Ben Fishel was all bright-eyed and smiling at Media Matters for America’s book party last night for organization founder David Brock. The only thing we knew when we first approached him was that he is the late Andy Rooney’s grandson. But there’s so much more to this fresh faced young man in a blue checkered shirt and dark tie.
For one thing, he was the press secretary to ex-Rep. Anthony Weiner (D-N.Y.) who first encouraged the congressman to use Twitter. For another, Weiner basically canned him two weeks before the scandal broke. The departure, he explained, was something in between a contentious quitting and a firing.
Fishel, now the press secretary, for the nerdier, wonkier lawmaker and previously a press employee for MMFA for four years, hasn’t spoken publicly about working for Weiner until now. But last night he revealed a few choice details about how Weiner treated his staff. (We’re talking aides, not penis. We know how he treated his member.)
“I had words with him, ” recalled Fishel, who worked for Weiner for one year. “We butted heads. He was really a jerk and called women on the staff ‘fat.’ … He was so unbelievably cruel.” Fishel, who acknowledged the congressman had a quick wit and stood politically for all the things he did, reasoned, “People make mistakes with their penis all the time.” But being cruel? That’s a “day to day decision” a person consciously makes. While other aides would cower under Weiner’s domineering demeanor, he challenged him and called him out for the way he treated office employees. That didn’t go over so well.
Fishel explained that he was the one who initially tried to persuade Weiner to go on Twitter. He sent him a memo detailing why the lawmaker ought to sign up for Twitter. Though he sat mere feet from the congressman, the office red tape was an intriguing clusterf&%k: First he’d write the memo and an executive assistant would take it to the congressman. Next, the congressman would mark up the memo and fax it back to Fishel. “It was very bizarre,” he said.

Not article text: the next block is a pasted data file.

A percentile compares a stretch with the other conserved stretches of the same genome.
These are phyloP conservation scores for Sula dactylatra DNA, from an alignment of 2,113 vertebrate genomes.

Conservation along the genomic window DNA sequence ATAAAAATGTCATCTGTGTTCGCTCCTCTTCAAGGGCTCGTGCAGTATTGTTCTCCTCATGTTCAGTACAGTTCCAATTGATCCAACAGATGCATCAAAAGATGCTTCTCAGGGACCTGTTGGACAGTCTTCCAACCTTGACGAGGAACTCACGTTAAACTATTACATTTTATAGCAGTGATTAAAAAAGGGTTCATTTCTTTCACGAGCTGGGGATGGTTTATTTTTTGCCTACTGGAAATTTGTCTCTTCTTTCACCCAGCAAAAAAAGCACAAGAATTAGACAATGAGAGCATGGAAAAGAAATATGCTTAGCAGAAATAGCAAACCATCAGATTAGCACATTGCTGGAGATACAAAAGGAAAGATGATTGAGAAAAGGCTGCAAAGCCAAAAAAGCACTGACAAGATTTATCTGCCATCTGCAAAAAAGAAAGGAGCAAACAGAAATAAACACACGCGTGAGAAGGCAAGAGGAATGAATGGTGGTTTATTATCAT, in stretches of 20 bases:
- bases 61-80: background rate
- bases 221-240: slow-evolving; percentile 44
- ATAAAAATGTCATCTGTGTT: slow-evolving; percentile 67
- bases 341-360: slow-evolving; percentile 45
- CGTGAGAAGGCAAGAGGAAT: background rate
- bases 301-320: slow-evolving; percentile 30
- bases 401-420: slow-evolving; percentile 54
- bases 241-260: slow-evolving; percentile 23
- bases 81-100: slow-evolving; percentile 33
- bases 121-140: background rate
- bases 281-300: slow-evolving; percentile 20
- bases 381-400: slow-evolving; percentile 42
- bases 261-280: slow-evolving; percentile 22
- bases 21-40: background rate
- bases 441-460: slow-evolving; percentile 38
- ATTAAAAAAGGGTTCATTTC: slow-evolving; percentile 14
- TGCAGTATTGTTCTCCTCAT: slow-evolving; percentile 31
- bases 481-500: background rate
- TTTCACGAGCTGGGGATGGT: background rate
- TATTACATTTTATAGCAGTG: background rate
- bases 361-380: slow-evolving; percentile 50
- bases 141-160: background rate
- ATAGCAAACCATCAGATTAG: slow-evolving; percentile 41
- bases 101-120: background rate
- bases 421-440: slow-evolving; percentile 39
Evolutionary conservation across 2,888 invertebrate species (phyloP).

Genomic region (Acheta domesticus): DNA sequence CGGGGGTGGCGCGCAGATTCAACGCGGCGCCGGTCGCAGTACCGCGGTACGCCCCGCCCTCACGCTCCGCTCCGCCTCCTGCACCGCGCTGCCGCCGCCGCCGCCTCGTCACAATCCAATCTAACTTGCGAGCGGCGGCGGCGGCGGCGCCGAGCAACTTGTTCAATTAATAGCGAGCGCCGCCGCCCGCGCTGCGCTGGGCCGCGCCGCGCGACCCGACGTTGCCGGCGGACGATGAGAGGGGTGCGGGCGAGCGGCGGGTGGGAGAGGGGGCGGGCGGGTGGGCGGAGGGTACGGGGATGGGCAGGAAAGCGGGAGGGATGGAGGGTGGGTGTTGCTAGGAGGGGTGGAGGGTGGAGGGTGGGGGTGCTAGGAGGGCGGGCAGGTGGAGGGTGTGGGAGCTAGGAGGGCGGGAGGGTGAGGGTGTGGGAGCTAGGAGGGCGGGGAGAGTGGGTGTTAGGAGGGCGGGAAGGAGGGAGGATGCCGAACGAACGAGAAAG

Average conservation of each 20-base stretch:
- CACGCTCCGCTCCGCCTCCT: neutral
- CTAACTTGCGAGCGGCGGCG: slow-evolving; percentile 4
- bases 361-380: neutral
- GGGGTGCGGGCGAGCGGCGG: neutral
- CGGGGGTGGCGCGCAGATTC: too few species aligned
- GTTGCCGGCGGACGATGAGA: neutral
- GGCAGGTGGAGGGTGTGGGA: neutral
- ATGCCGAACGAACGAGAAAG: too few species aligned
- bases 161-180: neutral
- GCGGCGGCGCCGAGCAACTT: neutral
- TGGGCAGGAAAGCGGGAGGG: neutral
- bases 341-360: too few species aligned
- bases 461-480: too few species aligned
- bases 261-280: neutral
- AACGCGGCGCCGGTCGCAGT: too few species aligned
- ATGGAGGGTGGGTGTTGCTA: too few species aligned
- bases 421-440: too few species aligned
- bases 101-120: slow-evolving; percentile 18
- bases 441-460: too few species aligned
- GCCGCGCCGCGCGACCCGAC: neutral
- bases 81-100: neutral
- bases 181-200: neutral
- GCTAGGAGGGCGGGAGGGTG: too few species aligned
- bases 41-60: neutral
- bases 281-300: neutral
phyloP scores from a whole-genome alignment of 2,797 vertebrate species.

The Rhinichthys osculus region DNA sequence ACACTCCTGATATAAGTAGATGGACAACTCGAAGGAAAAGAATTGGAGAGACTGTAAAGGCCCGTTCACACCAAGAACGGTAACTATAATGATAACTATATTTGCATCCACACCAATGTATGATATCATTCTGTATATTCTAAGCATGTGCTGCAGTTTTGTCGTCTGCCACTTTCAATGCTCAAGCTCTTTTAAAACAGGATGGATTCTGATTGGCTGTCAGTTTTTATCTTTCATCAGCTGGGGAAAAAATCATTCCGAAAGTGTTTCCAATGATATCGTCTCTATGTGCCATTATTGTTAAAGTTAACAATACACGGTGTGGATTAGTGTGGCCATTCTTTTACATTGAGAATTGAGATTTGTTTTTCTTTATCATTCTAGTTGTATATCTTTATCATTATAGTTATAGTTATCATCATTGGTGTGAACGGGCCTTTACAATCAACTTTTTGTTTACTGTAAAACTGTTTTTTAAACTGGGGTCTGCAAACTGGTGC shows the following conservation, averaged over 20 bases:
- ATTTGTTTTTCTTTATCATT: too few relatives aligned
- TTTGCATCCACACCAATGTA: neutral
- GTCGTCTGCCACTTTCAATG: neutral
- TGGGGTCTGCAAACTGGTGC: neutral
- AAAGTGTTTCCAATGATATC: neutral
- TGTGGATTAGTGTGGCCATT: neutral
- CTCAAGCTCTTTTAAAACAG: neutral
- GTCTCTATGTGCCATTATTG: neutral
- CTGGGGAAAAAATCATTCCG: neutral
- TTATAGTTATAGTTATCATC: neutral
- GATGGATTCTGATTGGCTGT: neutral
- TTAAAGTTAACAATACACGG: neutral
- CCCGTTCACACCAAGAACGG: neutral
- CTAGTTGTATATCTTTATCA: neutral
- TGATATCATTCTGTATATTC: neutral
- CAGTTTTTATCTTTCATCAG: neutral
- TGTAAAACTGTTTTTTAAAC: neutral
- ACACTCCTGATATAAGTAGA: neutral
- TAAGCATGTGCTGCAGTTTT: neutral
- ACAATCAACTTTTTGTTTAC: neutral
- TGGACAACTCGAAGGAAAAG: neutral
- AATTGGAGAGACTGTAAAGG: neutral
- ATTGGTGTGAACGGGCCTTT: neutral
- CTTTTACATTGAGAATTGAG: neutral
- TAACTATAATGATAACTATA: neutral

At first Weiner shooed away Twitter as “trite.” Fishel gave up. But soon Weiner rolled back around and signed up for the Social Media tool that would be his demise. Said Fishel, “I didn’t think I had to brief him on that.”
We attempted to reach Weiner via his Twitter account. His account is up, but he doesn’t seem to use it anymore.
Read about what the aide describes as Weiner’s revolving door of hires as well as Rooney’s phone call to Fishel about Weiner…
Fishel recalled Weiner’s press office being a revolving door of aides who didn’t last long. The flack just before Fishel lasted only six months. He recalled firings being swift in the office — the congressman would demand that a person’s belongings be put in a box and set outside the door.
Despite the stress of working for Weiner, Fishel drew comfort from his grandfather, who clearly adored and doted on him, sometimes calling him up to chat. In characteristic Rooney form, when he was finished talking he’d hang up the phone — no distinct warning, no goodbye. When the Weiner scandal broke, Rooney rang Fishel and said simply, “Ben are you watching?” With that, he hung up the phone.
Update and Correction: According to ex-Weiner staffers in key staffing positions, the press secretary that preceded Ben lasted six months, not six weeks. The above has been changed to reflect that. Noteworthy: Weiner’s Twitter account was set up in Oct. 2009 but was not used in any significant way until Aug. 2010.